Effect of cranial nerve stimulation intensity on cortically evoked EMG responses

We have reported previously (Hamdy et al. 1997) that single suprathreshold stimuli applied alone to either the trigeminal or vagus nerve produce an intermediate and a late reflex response in the pharynx and oesophagus, with onset latencies of about 20-30 and 50-70 ms, respectively. If such stimuli are given 50 or 100 ms prior to a cortical shock, then the cortical potential occurs within the later part of the reflex response: its amplitude is facilitated, and the onset latency is reduced. Surprisingly, with such stimuli the onset latency of the cortical response is reduced at an ISI of 30 ms, even though its amplitude is unaffected.

In the present experiments, we compared the effects of giving three different intensities of peripheral stimulation. The subthreshold, threshold, and suprathreshold intensities used for the trigeminal nerve were 36 ± 5, 46 ± 5 and 56 ± 5 %, respectively, whereas for the vagus nerve they were 32 ± 5, 42 ± 5 and 52 ± 5 %, respectively.

Subthreshold conditioning stimulation of either the trigeminal or the vagus nerve had no effect on cortically evoked EMG responses (P= 0.4, ANOVA; Fig. 3). However, stimulation at threshold intensities again produced a differential effect on amplitude and latency. The only effect of threshold stimulation on response amplitude was facilitation of pharyngeal responses following trigeminal nerve stimulation (P < 0.02, ANOVA), vagus nerve stimulation failing to induce any effect on the pharyngeal and oesophageal responses (P= 0.2, ANOVA). The increase in pharyngeal response amplitude occurred only at an ISI of 100 ms after stimulation of the trigeminal nerve (P < 0.05, Student's t test). In contrast, onset latencies were reduced after stimulation of either site, (P < 0.01, ANOVA), occurring specifically at ISIs of 30, 50 or 100 ms (P < 0.03, Student's t test; Fig. 3).

image

Figure 3. Comparisons of the time course effects of increasing intensities of trigeminal and vagal stimulation on the cortically evoked swallow muscle response

A series of graphs are shown, comparing the effects of increasing intensities of prior trigeminal (A) and vagal (B) nerve stimulation on the group (n= 6) mean (±s.e.m.) cortically evoked response latencies and amplitudes in the pharynx and oesophagus at increasing interstimulus intervals. It can be seen that suprathreshold (□, dashed line) and threshold (▪, continuous line) cranial nerve stimulation facilitate both the pharyngeal and oesophageal responses in comparison with subthreshold (○, dashed line) or sham (•, continuous line) stimulation. The time course of the reduction in response latencies, occurring at ISIs of 30-100 ms appears uninfluenced by increasing cranial nerve stimulus intensities. In contrast, the time course for the increases in response amplitudes, occurring at ISIs of 50-100 ms, are seen to shorten in the pharynx following stronger trigeminal nerve stimulation and in the oesophagus following stronger vagal stimulation.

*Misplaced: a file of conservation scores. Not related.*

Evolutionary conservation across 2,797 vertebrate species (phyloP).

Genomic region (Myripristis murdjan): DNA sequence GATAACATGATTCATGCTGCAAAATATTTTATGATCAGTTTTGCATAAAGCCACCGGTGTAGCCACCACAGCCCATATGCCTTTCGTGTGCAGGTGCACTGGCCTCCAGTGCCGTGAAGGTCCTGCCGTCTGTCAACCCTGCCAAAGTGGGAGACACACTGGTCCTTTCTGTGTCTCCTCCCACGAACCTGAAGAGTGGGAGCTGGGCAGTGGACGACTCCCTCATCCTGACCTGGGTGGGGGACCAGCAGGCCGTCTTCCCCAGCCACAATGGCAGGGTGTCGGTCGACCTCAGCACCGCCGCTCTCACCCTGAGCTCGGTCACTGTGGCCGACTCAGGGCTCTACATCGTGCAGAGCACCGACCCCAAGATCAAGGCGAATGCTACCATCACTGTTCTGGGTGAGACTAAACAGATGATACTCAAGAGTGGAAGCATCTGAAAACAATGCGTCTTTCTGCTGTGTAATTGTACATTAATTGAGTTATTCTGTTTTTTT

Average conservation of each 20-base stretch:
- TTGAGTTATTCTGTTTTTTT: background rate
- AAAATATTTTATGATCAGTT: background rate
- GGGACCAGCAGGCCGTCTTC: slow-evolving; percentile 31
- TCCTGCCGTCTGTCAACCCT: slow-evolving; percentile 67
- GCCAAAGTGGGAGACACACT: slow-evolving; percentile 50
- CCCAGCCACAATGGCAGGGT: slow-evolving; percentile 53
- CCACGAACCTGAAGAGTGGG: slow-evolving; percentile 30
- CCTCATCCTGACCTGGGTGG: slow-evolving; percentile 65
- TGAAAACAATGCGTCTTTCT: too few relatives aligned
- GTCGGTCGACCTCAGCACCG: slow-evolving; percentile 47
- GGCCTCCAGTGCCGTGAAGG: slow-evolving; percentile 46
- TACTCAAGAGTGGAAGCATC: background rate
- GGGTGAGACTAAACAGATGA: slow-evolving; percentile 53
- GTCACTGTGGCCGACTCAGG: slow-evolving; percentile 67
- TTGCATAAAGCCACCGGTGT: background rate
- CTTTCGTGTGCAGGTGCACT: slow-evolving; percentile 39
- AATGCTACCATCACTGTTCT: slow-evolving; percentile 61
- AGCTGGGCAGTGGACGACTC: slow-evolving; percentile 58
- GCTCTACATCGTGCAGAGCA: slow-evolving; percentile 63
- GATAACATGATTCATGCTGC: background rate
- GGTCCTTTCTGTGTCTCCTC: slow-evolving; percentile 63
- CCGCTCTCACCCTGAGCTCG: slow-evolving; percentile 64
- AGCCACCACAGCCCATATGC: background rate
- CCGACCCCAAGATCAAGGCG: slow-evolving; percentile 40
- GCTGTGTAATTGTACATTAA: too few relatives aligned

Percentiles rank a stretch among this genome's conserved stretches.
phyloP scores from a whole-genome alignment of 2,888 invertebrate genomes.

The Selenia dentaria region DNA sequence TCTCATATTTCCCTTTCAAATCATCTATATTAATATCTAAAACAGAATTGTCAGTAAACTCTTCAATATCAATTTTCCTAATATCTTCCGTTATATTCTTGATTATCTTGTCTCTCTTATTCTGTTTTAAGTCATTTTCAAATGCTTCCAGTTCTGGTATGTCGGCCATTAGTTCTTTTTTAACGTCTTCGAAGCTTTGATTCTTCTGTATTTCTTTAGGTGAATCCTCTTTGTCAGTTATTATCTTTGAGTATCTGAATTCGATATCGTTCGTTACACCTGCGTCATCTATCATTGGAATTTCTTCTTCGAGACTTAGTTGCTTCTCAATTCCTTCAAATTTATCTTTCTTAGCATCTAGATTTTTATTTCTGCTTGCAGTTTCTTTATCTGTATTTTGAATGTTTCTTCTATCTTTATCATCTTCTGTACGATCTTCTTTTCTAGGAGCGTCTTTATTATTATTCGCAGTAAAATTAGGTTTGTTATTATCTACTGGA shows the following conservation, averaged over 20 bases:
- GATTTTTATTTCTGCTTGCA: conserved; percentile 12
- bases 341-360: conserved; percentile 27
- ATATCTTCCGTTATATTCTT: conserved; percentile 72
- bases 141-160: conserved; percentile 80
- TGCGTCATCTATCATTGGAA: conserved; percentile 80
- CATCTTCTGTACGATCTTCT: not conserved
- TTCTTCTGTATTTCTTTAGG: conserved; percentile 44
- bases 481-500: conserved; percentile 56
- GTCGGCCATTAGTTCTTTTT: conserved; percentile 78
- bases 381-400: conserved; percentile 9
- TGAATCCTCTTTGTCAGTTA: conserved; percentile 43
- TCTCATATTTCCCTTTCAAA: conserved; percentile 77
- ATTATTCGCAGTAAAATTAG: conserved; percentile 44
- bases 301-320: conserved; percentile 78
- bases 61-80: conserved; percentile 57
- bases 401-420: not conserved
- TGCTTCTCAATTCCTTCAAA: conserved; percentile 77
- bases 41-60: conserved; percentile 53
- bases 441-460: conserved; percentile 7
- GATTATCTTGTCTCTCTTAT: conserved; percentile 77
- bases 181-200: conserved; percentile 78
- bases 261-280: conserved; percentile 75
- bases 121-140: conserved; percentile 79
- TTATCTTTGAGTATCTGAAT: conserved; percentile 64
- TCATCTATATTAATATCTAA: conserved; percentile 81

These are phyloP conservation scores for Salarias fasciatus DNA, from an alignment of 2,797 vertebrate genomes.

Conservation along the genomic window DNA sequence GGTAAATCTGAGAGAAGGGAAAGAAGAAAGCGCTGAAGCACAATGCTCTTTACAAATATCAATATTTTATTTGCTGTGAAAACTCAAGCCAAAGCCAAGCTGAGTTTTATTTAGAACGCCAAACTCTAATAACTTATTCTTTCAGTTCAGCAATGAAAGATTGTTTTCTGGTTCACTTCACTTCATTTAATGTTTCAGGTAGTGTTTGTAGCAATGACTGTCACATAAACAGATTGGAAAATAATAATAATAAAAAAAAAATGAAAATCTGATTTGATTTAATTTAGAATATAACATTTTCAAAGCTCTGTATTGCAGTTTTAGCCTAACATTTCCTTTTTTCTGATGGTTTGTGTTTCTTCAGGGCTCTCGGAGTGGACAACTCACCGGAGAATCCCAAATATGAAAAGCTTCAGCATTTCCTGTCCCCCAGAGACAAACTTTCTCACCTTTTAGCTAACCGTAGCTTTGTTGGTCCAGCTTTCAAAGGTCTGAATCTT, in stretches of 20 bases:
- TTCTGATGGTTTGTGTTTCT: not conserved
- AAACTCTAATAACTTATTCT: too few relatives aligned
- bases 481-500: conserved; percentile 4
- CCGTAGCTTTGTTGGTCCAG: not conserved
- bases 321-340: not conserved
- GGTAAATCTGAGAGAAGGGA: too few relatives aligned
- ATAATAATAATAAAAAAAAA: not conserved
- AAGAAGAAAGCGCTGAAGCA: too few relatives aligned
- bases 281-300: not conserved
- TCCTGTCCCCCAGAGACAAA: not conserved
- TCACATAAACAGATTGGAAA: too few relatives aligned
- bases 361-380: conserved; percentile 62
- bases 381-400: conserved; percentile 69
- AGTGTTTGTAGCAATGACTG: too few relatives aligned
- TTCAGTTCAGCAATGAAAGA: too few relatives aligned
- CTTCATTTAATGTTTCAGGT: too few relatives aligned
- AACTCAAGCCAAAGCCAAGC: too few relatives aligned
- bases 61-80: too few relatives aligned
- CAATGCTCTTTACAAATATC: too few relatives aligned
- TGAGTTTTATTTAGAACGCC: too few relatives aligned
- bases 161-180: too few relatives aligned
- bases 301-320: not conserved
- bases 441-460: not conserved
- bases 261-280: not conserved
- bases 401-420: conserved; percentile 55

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Effects of pharyngo-oesophageal stimulation on cortically evoked EMG responses

Sensory threshold was lower in the pharynx (12.9 ± 1.9 mA) than in the oesophagus (16.3 ± 2.2 mA) (P < 0.05). Single stimuli at threshold or 10 % suprathreshold intensity had no consistent effect on cortically evoked responses. In view of this, we used trains of stimuli at each site, given at a range of frequencies, to condition cortically evoked responses.

Neither pharyngeal nor oesophageal stimulation had any consistent effect on the amplitude of cortically evoked responses (P= 0.3, ANOVA). In contrast, latencies were often shortened following stimulation of either site (P < 0.01 and P < 0.02, ANOVA, for pharyngeal and oesophageal responses, respectively). Pharyngeal stimulation at high frequencies (5 and 10 Hz) shortened the onset latency of responses in both pharynx and oesophagus (P < 0.03, Student's t test; Fig. 4). At low frequencies (0.2 and 0.5 Hz), however, only the oesophageal response latencies were shortened (P < 0.03, Student's t test). Oesophageal stimulation had a less consistent effect, shortening the latency of oesophageal responses at frequencies of 0.5 and 5 Hz (P < 0.02, Student's t test), with little effect on the latency of pharyngeal responses (Fig. 4).

image

Figure 4. Comparison of increasing frequencies of pharyngeal and oesophageal stimulation on the cortically evoked swallow muscle responses